The Christian tradition states that when the guards came to take her away they found her so filled with the Holy Spirit that she was as stiff and heavy as a mountain; they could not move her even when they hitched her to a team of oxen. Even after implanting a dagger through her throat she prophesied against her persecutor. Unfounded, and absent in the many narratives and traditions, at least until the 15th century, is the story of Lucia tortured by eye-gouging. The emblem of the eyes on the cup, or plate, must be linked simply to popular devotion to her, as protector of sight, because of her name, Lucia (from the latin word "lux" which means "light"). In paintings St. Lucy is frequently shown holding her eyes on a golden plate.

Lucy was represented in Gothic art holding a dish with two eyes on it (illustration above). The legend concludes with God restoring Lucy's eyes.

Dante also mentions Lucia in Inferno Canto II as the messenger "of all cruelty the foe" sent to Beatrice from "The blessed Dame" (Divine Mercy), to rouse Beatrice to send Virgil to Dante's aid. She has instructed Virgil to guide Dante through Hell and Purgatory. Lucia is only referenced indirectly in Virgil's discourse within the narrative and doesn't appear. According to Robert Harrison, Professor in Italian Literature at Stanford University and Rachel Jacoff, Professor of Italian Studies at Wellesley, Lucia's appearance in this intermediary role is to reinforce the scene in which Virgil attempts to fortify Dante's courage to begin the journey through the Inferno.

Lucy may also be seen as a figure of Illuminating Grace or Mercy or even Justice. Nonetheless Dante obviously regarded Lucia with great reverence, placing her opposite Adam within the Mystic Rose in Canto XXXII of the Paradiso.

In Mark Musa's translation of Dante's Purgatorio, it is noted that Lucy was admired by an undesirable suitor for her beautiful eyes. To stay chaste she plucked out her own eyes, a great sacrifice for which God gave her a pair of even more beautiful eyes. It is said in Sweden that to vividly celebrate St. Lucy's Day will help one live the long winter days with enough light.

Lucy's name also played a large part in naming Lucy as a patron saint of the blind and those with eye-trouble. She was the patroness of Syracuse in Sicily, Italy.
Sigebert (1030–1112), a monk of Gembloux, in his sermo de Sancta Lucia, chronicled that her body lay undisturbed in Sicily for 400 years, before Faroald II, Duke of Spoleto, captured the island and transferred the body to Corfinium in the Abruzzo, Italy. From there it was removed by the Emperor Otho I in 972 to Metz and deposited in the church of St. Vincent. It was from this shrine that an arm of the saint was taken to the monastery of Luitburg in the Diocese of Speyer - an incident celebrated by Sigebert himself in verse.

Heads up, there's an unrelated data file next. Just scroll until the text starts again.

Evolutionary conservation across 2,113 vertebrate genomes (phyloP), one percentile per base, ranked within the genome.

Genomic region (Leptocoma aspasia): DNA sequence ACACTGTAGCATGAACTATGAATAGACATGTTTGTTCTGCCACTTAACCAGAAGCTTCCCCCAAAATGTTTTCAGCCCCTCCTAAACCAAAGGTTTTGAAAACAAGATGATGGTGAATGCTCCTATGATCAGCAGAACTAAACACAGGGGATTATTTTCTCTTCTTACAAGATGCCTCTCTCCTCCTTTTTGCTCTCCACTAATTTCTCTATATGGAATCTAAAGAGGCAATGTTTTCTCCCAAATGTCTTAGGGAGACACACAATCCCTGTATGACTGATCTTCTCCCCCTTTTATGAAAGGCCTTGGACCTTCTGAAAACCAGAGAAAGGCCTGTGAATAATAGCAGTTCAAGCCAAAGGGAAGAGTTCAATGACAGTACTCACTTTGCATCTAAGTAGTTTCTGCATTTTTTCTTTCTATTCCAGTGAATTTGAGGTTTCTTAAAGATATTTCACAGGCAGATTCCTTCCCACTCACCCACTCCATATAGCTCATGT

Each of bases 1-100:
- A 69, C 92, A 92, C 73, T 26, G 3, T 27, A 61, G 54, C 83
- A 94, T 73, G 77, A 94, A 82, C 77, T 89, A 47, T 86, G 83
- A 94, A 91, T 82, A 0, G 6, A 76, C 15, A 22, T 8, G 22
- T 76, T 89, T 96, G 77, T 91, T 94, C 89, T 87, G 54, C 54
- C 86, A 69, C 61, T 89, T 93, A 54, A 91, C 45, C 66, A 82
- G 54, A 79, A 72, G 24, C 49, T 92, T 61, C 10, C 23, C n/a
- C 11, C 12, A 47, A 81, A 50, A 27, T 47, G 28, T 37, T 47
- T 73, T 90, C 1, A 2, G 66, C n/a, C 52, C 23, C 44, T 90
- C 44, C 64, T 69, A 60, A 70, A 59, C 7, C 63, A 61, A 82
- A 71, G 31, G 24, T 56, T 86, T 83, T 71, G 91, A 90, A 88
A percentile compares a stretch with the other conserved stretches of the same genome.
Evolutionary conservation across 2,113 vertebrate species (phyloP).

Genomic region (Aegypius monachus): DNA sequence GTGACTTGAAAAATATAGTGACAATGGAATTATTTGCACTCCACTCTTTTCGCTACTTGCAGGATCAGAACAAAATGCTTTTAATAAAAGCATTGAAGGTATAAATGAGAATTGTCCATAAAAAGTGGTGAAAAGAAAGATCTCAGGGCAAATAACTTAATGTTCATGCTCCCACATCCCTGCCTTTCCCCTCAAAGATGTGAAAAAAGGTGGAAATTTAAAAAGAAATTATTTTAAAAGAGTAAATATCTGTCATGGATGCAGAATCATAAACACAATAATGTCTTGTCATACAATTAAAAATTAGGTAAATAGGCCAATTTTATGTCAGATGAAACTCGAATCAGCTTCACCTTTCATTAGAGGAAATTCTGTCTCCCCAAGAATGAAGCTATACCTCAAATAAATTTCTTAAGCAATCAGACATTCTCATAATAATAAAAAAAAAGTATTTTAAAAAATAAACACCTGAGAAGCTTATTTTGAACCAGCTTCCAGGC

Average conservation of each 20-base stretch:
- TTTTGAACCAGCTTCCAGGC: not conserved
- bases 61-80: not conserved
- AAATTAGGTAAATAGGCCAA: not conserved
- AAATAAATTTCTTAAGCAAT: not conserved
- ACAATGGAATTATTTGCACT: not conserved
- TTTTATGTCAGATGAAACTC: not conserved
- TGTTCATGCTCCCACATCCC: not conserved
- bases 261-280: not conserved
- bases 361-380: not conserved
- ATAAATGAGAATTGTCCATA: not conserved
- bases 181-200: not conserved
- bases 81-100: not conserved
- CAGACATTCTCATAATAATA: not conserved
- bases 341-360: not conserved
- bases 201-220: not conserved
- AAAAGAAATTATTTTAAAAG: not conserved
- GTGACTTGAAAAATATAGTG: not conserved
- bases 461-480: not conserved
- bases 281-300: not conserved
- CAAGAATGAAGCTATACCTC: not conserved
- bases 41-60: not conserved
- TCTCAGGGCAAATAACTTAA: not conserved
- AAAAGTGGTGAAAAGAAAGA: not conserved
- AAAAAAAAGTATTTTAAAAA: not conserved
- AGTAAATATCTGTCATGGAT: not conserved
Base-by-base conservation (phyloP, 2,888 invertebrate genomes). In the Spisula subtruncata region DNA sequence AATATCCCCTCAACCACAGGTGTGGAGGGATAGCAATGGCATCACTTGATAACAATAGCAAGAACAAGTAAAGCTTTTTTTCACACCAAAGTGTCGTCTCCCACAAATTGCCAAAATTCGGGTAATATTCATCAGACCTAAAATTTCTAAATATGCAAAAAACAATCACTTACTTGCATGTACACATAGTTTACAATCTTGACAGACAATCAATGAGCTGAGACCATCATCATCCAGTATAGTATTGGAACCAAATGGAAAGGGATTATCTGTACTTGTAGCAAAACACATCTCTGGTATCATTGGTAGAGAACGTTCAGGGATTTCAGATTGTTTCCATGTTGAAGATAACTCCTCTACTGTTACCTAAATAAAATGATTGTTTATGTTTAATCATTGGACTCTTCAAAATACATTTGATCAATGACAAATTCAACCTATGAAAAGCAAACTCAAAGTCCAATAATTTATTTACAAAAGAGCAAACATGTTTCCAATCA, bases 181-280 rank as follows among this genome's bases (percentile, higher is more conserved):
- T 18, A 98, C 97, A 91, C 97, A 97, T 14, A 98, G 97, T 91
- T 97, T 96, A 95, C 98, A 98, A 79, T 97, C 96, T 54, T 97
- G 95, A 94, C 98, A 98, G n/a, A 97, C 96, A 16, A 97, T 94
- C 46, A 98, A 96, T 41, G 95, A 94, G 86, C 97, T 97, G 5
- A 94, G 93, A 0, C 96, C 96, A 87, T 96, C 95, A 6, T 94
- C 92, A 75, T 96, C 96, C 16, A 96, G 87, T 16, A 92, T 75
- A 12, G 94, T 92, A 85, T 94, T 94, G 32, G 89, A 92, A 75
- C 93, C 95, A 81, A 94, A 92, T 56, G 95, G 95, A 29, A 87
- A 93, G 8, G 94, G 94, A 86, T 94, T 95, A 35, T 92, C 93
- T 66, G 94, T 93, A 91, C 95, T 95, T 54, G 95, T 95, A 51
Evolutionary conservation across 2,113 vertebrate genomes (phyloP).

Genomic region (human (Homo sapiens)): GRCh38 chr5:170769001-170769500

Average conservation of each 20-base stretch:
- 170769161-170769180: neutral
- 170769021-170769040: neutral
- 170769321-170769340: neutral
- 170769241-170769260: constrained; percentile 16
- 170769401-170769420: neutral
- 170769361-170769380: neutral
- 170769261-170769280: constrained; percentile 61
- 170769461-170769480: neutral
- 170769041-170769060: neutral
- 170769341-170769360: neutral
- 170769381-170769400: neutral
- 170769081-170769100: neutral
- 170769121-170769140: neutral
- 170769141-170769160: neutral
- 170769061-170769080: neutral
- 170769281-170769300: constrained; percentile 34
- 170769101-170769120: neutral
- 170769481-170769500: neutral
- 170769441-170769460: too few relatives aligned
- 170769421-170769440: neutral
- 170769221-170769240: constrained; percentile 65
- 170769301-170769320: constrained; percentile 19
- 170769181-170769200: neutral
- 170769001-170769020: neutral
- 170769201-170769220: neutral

The subsequent history of the relics is not clear. On their capture of Constantinople in 1204, the French found some relics attributed to Saint Lucy in the city, and Enrico Dandolo, Doge of Venice, secured them for the monastery of St. George at Venice. In 1513 the Venetians presented to Louis XII of France the saint's head, which he deposited in the cathedral church of Bourges. Another account, however, states that the head was brought to Bourges from Rome where it had been transferred during the time when the relics rested in Corfinium. The remainder of the relics remain in Venice: they were transferred to the church of San Geremia when the church of Santa Lucia was demolished in the 19th century to make way for the new railway terminus. A century later, on 7 November 1981, thieves stole all her bones, except her head. Police recovered them five weeks later, on her feast day. Other parts of the corpse have found their way to Rome, Naples, Verona, Lisbon, Milan, as well as Germany and France.

Her brief day was commonly thought to be the shortest day of the year, as can be seen in John Donne's poem, "A Nocturnal upon St. Lucie's Day, being the shortest day" (1627). The poem begins with: "'Tis the year's midnight, and it is the day's," and expresses, in a mourning piece, the withdrawal of the world-spirit into sterility and darkness, where "The world's whole sap is sunk.”

This timing, and her name meaning light, is a factor in the particular devotion to St. Lucy in Scandinavian countries, where young girls dress as the saint in honor of the feast. A special devotion to St. Lucy is present in the Italian regions of Lombardy, Emilia-Romagna, Veneto, Trentino-Alto Adige, in the North of the country, and Sicily, in the South.

The feast is a Catholic celebrated holiday with roots that can be traced back to Sicily. On 13th of every December it is celebrated with large traditional feasts of home made pasta and various other Italian dishes, with a special dessert of wheat in hot chocolate milk. The large grains of soft wheat are representative of her eyes and are a treat only to be indulged in once a year.

In Omaha, Nebraska, the Santa Lucia Festival is celebrated each summer. It was founded in 1925 by Italian Immigrant Grazia Buonafede Caniglia, and continues to this day. A statue of Saint Lucy is paraded through the streets of downtown Omaha, along with a First class relic, made of the physical body of Saint Lucy.

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Festival: Christmas (Santa Lucia)
Total Points: 26
2/12 Lists
Highest Placement: 5 (Tripe)